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NYT: Nigeria's Promise, Africa's Hope

Author: Chinua Achebe
January 15, 2011

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Africa has endured a tortured history of political instability and religious, racial and ethnic strife. In order to understand this bewildering, beautiful continent — and to grasp the complexity that is my home country, Nigeria, Africa's most populous nation — I think it is absolutely important that we examine the story of African people.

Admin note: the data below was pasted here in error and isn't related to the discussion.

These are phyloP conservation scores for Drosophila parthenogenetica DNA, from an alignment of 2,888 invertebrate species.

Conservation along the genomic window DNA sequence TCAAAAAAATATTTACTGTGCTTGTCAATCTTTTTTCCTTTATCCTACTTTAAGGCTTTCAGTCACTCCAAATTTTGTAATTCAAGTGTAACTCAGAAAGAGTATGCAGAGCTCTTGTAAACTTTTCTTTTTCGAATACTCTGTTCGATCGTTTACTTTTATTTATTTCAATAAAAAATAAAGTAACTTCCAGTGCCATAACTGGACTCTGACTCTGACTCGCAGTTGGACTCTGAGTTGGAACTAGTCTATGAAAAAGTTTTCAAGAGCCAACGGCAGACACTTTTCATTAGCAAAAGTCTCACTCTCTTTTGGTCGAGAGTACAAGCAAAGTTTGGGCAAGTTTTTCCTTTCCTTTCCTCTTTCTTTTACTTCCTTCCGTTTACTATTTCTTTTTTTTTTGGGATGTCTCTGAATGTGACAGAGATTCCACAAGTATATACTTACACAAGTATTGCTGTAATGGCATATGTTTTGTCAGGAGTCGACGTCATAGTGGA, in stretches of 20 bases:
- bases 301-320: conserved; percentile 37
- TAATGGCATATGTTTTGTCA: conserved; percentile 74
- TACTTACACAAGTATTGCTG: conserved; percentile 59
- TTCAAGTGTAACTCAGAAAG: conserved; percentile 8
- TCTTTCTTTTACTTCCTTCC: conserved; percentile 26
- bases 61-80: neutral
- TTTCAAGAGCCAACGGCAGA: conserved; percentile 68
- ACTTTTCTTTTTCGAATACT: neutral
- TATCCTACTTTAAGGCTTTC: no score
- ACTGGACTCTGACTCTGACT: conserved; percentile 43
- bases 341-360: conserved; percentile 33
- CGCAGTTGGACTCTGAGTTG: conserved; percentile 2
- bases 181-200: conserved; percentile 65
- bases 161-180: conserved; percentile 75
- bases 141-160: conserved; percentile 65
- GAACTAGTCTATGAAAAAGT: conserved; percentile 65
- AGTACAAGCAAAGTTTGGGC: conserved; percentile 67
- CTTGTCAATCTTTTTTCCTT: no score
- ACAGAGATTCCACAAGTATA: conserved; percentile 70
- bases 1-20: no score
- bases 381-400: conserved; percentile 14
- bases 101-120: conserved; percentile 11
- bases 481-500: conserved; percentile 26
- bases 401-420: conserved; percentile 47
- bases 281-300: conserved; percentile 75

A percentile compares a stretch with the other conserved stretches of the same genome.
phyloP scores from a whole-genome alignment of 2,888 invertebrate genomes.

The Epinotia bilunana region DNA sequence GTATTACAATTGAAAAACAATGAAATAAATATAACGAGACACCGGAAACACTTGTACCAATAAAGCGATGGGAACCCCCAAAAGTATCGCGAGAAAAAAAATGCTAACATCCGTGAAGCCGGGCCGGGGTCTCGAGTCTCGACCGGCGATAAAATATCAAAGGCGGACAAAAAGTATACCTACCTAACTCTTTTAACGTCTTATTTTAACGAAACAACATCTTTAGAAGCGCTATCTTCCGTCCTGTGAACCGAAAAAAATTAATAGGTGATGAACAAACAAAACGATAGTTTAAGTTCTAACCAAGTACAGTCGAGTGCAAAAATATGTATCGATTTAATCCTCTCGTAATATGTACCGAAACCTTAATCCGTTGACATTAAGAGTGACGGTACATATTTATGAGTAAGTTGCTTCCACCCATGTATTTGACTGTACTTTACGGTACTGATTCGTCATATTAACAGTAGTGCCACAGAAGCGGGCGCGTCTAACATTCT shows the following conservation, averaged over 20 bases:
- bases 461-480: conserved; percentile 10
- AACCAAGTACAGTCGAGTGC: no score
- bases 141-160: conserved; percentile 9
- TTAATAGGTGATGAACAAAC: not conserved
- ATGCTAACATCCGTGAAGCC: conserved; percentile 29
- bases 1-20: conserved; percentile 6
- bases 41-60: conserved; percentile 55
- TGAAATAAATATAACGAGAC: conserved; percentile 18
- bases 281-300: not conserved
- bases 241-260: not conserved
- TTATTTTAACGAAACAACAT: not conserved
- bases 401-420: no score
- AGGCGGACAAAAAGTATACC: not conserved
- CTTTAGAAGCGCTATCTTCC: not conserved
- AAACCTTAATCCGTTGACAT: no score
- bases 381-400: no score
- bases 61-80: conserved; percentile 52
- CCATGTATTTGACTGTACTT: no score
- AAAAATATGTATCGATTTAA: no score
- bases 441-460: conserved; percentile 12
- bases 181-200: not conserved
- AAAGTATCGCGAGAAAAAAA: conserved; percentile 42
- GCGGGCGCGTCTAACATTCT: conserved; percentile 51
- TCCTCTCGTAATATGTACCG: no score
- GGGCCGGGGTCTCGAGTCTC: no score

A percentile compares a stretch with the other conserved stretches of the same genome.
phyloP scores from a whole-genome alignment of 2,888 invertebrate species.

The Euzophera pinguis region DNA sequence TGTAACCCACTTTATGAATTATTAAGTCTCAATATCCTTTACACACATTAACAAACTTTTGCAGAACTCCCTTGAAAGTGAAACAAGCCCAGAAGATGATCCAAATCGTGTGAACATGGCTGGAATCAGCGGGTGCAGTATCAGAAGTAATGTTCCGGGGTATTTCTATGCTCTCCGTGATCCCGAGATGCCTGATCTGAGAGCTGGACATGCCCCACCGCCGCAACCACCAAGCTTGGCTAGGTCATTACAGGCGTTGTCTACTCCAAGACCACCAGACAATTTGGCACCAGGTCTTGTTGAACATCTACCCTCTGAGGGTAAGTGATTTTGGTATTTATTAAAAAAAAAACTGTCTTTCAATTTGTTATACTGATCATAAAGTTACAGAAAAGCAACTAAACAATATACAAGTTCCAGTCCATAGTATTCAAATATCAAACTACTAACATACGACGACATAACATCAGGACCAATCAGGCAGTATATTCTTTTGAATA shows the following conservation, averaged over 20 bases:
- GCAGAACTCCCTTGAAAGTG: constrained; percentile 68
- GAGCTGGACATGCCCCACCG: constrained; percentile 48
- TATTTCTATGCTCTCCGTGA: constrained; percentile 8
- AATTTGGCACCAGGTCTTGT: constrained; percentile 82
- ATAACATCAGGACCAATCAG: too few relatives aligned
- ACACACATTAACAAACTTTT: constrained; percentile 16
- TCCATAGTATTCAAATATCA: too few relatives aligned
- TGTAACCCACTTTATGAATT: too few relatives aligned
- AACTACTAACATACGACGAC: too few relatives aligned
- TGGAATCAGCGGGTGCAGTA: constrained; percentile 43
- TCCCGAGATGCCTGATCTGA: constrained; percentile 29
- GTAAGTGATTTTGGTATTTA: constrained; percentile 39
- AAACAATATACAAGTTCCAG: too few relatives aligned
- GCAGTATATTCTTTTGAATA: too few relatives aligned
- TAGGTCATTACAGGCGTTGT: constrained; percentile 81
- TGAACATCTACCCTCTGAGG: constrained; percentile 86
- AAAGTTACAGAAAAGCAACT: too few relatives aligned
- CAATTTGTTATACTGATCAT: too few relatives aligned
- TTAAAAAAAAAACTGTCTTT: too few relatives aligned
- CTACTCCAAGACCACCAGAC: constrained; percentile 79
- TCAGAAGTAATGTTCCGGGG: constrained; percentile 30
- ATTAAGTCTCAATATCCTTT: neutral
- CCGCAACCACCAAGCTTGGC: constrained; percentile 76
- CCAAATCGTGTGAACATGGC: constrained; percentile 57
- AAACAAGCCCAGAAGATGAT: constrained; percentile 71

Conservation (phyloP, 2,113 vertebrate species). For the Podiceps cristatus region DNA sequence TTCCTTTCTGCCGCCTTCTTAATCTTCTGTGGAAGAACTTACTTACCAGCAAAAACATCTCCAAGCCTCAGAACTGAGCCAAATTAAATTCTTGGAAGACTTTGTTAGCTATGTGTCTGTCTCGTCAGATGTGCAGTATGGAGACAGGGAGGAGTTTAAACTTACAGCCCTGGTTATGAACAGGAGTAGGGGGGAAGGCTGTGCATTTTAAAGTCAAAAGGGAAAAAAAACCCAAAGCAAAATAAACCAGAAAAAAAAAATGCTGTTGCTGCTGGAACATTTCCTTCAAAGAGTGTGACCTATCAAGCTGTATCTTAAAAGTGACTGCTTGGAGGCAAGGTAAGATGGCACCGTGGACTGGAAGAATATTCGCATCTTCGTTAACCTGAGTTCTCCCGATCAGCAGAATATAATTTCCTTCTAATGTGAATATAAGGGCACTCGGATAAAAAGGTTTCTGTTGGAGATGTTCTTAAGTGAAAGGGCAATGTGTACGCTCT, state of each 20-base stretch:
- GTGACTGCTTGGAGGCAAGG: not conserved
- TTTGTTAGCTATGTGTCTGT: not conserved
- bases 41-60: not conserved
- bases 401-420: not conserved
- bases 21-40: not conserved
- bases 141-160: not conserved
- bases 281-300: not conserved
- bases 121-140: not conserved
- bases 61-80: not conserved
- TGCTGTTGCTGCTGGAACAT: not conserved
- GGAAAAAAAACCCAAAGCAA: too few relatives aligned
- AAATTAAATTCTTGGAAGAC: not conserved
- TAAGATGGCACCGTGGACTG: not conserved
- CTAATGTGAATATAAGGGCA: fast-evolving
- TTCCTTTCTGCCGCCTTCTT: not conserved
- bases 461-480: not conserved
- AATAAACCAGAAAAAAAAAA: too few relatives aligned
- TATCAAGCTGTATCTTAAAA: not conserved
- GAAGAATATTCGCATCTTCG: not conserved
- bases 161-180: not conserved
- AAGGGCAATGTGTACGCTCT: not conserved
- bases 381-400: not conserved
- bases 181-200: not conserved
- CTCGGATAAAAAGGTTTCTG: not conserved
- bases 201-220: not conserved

In my mind, there are two parts to the story of the African peoples ... the rain beating us obviously goes back at least half a millennium. And what is happening in Africa today is a result of what has been going on for 400 or 500 years, from the “discovery” of Africa by Europe, through the period of darkness that engulfed the continent during the trans-Atlantic slave trade and through the Berlin Conference of 1885. That controversial gathering of the leading European powers, which precipitated the “scramble for Africa,” we all know took place without African consultation or representation. It created new boundaries in ancient kingdoms, and nation-states resulting in disjointed, inexplicable, tension-prone countries today.

 

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